Getting sued is one of most the nerve wracking experiences that one can have. There is even psychological phobia caused by the fear of getting sued called liticaphobia. Obviously, there are things that we can do in our personal lives and our business to limit our exposure to lawsuits, such as driving carefully or work hard to make your customers happy. However, no matter how hard we try, ultimately, you may still end up getting sued.
The advice below is a non-exhaustive list of things to remember when you believe that you might get sued. Although this blog is focused more on business owners, generally, this advice applies to homeowners worried about getting sued by a neighbor, or drivers that have been involved in a traffic accident. Although it is not mentioned here, the best advice I can give someone who is about to get sued is this–don’t panic.
- Save Your Documents
Most business transactions involve contracts, work orders, and receipts. When a customer or supplier makes a claim for breach of contract, the most important information to know is, “What does the contract say?” If the services were provided without a written contract, then the case gets bogged down with both parties claiming that the contract meant one thing versus another. Ultimately, the only way to determine what the terms of the contract were is to let a jury decide. This is never a good thing.
If you are in the business of providing goods and services, then you need to have all of your business transactions in writing. Your contracts should state the names of the parties, what goods or services are being provided, when they will be provided, the payment terms of the contract, the penalties for terminating the contract, and the remedies if there is a breach of contract amongst other considerations. A lawyer can sit down with you and discuss these issues and draft a contract that meets your business needs.
Once you have written contract, though, it’s important to keep a copy of it. Otherwise, we are back to a he said/she said situation that ultimately the jury will decide. In addition to the contract, make sure to save all email and text message communications between you and your customers/suppliers. These documents are essential, and they will form the backbone of your legal defense.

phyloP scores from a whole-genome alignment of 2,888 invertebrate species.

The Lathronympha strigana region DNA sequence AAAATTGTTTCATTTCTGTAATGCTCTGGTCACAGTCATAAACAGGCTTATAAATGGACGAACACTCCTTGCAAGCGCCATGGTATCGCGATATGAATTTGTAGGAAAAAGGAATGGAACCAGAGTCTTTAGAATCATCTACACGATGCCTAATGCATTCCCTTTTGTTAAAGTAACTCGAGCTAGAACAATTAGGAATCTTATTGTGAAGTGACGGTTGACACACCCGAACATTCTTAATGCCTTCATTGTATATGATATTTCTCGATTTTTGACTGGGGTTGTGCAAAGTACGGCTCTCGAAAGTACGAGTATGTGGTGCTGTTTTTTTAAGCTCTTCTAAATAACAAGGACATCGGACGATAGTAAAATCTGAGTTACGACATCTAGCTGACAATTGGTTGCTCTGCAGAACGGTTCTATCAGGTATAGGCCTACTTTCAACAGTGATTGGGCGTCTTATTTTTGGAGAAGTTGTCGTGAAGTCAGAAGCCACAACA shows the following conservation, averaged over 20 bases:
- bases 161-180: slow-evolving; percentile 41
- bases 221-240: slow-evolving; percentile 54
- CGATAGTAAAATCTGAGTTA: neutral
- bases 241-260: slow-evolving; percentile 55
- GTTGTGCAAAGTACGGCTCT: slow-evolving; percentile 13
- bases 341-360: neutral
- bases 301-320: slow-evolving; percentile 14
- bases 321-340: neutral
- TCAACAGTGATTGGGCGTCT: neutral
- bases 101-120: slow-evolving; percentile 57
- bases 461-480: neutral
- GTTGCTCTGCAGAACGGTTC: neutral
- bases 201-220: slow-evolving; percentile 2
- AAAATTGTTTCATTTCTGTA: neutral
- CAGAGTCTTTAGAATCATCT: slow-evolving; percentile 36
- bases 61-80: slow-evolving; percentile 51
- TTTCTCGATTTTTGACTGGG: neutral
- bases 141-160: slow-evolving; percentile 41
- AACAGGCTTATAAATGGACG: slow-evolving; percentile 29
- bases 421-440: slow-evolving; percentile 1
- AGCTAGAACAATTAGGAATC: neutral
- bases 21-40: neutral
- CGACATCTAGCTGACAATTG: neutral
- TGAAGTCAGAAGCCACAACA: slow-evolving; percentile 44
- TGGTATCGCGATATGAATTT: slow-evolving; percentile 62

2. Talk to Your Insurance Company
A good insurance agent is as important to a business as a good lawyer. A good insurance agent will sit down with you to discuss the potential liabilities that are faced by your business and take the time to make sure that the potential claims made against you are covered. A bad insurance agent will sell you the first policy he finds, take your premium check, and wait until next year to call you again. Hire a good insurance agent.
Once you have received notice that you may be sued, you need to contact your insurance agent so that he may give notice to the insurance company. Obviously, the most common insurance policies that individuals own are car insurance, homeowner’s insurance, and a title policy on their home. For businesses, insurance can get more complex with policies that cover the general operations of the business (Commercial General Liability “CGL”), worker’s compensation coverage or an employers’ liability policy, motor vehicle coverage for business owned automobiles, and many other coverages. Each of these business policies will have different coverages and different exclusions. Again, it is very important that you hire a good insurance agent.
The good news is that if your insurance policy does cover the claims being made against you, your insurance company will provide you with an attorney to defend the case against you, and they will pay any judgment against you (up to the policy limits). All you as the insured will be required to pay is the deductible for the claim. If the claim is not covered by the insurance policy, then it is definitely time to contact an attorney if you haven’t already.
3. Contact an Attorney
This step can actually be your first step of your journey dealing with a potential lawsuit. In fact, if you really are just out in the weeds not knowing what to do, I would recommend that you contact an attorney first. The advice you get should be similar to what is provided above.